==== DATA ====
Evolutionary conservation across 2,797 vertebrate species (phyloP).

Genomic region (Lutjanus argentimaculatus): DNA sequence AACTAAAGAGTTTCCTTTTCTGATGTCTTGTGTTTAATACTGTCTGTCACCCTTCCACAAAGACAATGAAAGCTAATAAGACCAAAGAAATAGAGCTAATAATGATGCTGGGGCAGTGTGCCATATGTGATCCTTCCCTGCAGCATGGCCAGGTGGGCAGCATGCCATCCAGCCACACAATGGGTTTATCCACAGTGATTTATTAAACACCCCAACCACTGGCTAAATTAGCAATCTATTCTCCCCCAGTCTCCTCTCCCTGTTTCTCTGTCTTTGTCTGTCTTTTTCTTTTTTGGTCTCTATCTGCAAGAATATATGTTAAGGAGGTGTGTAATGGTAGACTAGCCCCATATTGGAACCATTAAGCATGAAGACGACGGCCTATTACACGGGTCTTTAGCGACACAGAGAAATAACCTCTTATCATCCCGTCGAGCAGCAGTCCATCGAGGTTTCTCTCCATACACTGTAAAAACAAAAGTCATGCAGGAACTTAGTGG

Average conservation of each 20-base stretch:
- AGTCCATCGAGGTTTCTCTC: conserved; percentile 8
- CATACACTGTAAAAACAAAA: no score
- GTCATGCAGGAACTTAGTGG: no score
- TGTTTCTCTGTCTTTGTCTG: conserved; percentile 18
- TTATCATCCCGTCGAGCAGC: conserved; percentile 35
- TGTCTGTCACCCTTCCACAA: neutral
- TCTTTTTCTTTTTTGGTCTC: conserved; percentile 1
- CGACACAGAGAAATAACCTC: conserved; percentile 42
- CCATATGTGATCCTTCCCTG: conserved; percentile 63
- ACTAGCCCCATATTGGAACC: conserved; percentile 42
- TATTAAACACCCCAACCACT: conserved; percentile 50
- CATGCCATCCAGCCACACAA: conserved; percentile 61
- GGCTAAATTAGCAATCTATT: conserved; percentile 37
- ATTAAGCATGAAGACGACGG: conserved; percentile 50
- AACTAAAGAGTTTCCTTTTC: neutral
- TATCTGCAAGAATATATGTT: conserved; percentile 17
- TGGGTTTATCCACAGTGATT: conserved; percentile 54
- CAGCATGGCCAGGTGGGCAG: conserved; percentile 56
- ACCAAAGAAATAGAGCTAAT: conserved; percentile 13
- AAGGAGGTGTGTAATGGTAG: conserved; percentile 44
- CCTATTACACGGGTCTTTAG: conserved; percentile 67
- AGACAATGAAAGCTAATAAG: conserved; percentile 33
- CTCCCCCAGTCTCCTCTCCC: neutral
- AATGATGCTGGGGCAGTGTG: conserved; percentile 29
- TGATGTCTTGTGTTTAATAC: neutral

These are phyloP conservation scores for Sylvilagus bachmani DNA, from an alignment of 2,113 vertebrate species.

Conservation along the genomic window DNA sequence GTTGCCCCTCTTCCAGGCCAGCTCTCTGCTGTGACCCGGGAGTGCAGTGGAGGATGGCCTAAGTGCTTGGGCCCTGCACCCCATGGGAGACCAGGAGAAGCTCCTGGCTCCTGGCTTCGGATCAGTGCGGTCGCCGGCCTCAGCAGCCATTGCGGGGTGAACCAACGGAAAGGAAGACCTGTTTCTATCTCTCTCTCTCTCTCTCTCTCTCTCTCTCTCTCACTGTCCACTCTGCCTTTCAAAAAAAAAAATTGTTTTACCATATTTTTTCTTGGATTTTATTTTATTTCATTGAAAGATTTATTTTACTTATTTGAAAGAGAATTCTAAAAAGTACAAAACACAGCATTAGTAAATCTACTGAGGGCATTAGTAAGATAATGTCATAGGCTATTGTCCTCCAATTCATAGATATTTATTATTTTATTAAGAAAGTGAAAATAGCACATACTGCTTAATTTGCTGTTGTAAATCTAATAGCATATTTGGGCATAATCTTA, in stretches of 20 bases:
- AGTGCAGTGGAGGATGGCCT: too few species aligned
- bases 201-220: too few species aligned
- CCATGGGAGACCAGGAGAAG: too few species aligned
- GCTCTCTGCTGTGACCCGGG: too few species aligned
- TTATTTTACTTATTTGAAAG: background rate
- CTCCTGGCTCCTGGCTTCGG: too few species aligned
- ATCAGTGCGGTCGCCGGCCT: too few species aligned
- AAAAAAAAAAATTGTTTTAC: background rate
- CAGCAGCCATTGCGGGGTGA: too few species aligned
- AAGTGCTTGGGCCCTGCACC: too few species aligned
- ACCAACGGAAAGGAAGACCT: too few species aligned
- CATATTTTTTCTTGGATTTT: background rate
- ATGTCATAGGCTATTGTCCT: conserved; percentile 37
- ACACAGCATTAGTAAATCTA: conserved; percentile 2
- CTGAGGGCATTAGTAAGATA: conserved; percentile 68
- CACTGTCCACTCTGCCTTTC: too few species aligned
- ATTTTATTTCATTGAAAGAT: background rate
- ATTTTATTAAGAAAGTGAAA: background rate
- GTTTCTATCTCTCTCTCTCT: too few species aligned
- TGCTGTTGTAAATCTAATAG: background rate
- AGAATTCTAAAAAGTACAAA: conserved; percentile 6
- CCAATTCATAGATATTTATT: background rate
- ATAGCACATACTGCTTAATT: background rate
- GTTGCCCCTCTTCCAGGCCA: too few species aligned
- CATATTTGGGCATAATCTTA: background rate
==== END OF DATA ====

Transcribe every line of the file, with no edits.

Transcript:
Evolutionary conservation across 2,797 vertebrate species (phyloP).

Genomic region (Lutjanus argentimaculatus): DNA sequence AACTAAAGAGTTTCCTTTTCTGATGTCTTGTGTTTAATACTGTCTGTCACCCTTCCACAAAGACAATGAAAGCTAATAAGACCAAAGAAATAGAGCTAATAATGATGCTGGGGCAGTGTGCCATATGTGATCCTTCCCTGCAGCATGGCCAGGTGGGCAGCATGCCATCCAGCCACACAATGGGTTTATCCACAGTGATTTATTAAACACCCCAACCACTGGCTAAATTAGCAATCTATTCTCCCCCAGTCTCCTCTCCCTGTTTCTCTGTCTTTGTCTGTCTTTTTCTTTTTTGGTCTCTATCTGCAAGAATATATGTTAAGGAGGTGTGTAATGGTAGACTAGCCCCATATTGGAACCATTAAGCATGAAGACGACGGCCTATTACACGGGTCTTTAGCGACACAGAGAAATAACCTCTTATCATCCCGTCGAGCAGCAGTCCATCGAGGTTTCTCTCCATACACTGTAAAAACAAAAGTCATGCAGGAACTTAGTGG

Average conservation of each 20-base stretch:
- AGTCCATCGAGGTTTCTCTC: conserved; percentile 8
- CATACACTGTAAAAACAAAA: no score
- GTCATGCAGGAACTTAGTGG: no score
- TGTTTCTCTGTCTTTGTCTG: conserved; percentile 18
- TTATCATCCCGTCGAGCAGC: conserved; percentile 35
- TGTCTGTCACCCTTCCACAA: neutral
- TCTTTTTCTTTTTTGGTCTC: conserved; percentile 1
- CGACACAGAGAAATAACCTC: conserved; percentile 42
- CCATATGTGATCCTTCCCTG: conserved; percentile 63
- ACTAGCCCCATATTGGAACC: conserved; percentile 42
- TATTAAACACCCCAACCACT: conserved; percentile 50
- CATGCCATCCAGCCACACAA: conserved; percentile 61
- GGCTAAATTAGCAATCTATT: conserved; percentile 37
- ATTAAGCATGAAGACGACGG: conserved; percentile 50
- AACTAAAGAGTTTCCTTTTC: neutral
- TATCTGCAAGAATATATGTT: conserved; percentile 17
- TGGGTTTATCCACAGTGATT: conserved; percentile 54
- CAGCATGGCCAGGTGGGCAG: conserved; percentile 56
- ACCAAAGAAATAGAGCTAAT: conserved; percentile 13
- AAGGAGGTGTGTAATGGTAG: conserved; percentile 44
- CCTATTACACGGGTCTTTAG: conserved; percentile 67
- AGACAATGAAAGCTAATAAG: conserved; percentile 33
- CTCCCCCAGTCTCCTCTCCC: neutral
- AATGATGCTGGGGCAGTGTG: conserved; percentile 29
- TGATGTCTTGTGTTTAATAC: neutral

These are phyloP conservation scores for Sylvilagus bachmani DNA, from an alignment of 2,113 vertebrate species.

Conservation along the genomic window DNA sequence GTTGCCCCTCTTCCAGGCCAGCTCTCTGCTGTGACCCGGGAGTGCAGTGGAGGATGGCCTAAGTGCTTGGGCCCTGCACCCCATGGGAGACCAGGAGAAGCTCCTGGCTCCTGGCTTCGGATCAGTGCGGTCGCCGGCCTCAGCAGCCATTGCGGGGTGAACCAACGGAAAGGAAGACCTGTTTCTATCTCTCTCTCTCTCTCTCTCTCTCTCTCTCTCTCACTGTCCACTCTGCCTTTCAAAAAAAAAAATTGTTTTACCATATTTTTTCTTGGATTTTATTTTATTTCATTGAAAGATTTATTTTACTTATTTGAAAGAGAATTCTAAAAAGTACAAAACACAGCATTAGTAAATCTACTGAGGGCATTAGTAAGATAATGTCATAGGCTATTGTCCTCCAATTCATAGATATTTATTATTTTATTAAGAAAGTGAAAATAGCACATACTGCTTAATTTGCTGTTGTAAATCTAATAGCATATTTGGGCATAATCTTA, in stretches of 20 bases:
- AGTGCAGTGGAGGATGGCCT: too few species aligned
- bases 201-220: too few species aligned
- CCATGGGAGACCAGGAGAAG: too few species aligned
- GCTCTCTGCTGTGACCCGGG: too few species aligned
- TTATTTTACTTATTTGAAAG: background rate
- CTCCTGGCTCCTGGCTTCGG: too few species aligned
- ATCAGTGCGGTCGCCGGCCT: too few species aligned
- AAAAAAAAAAATTGTTTTAC: background rate
- CAGCAGCCATTGCGGGGTGA: too few species aligned
- AAGTGCTTGGGCCCTGCACC: too few species aligned
- ACCAACGGAAAGGAAGACCT: too few species aligned
- CATATTTTTTCTTGGATTTT: background rate
- ATGTCATAGGCTATTGTCCT: conserved; percentile 37
- ACACAGCATTAGTAAATCTA: conserved; percentile 2
- CTGAGGGCATTAGTAAGATA: conserved; percentile 68
- CACTGTCCACTCTGCCTTTC: too few species aligned
- ATTTTATTTCATTGAAAGAT: background rate
- ATTTTATTAAGAAAGTGAAA: background rate
- GTTTCTATCTCTCTCTCTCT: too few species aligned
- TGCTGTTGTAAATCTAATAG: background rate
- AGAATTCTAAAAAGTACAAA: conserved; percentile 6
- CCAATTCATAGATATTTATT: background rate
- ATAGCACATACTGCTTAATT: background rate
- GTTGCCCCTCTTCCAGGCCA: too few species aligned
- CATATTTGGGCATAATCTTA: background rate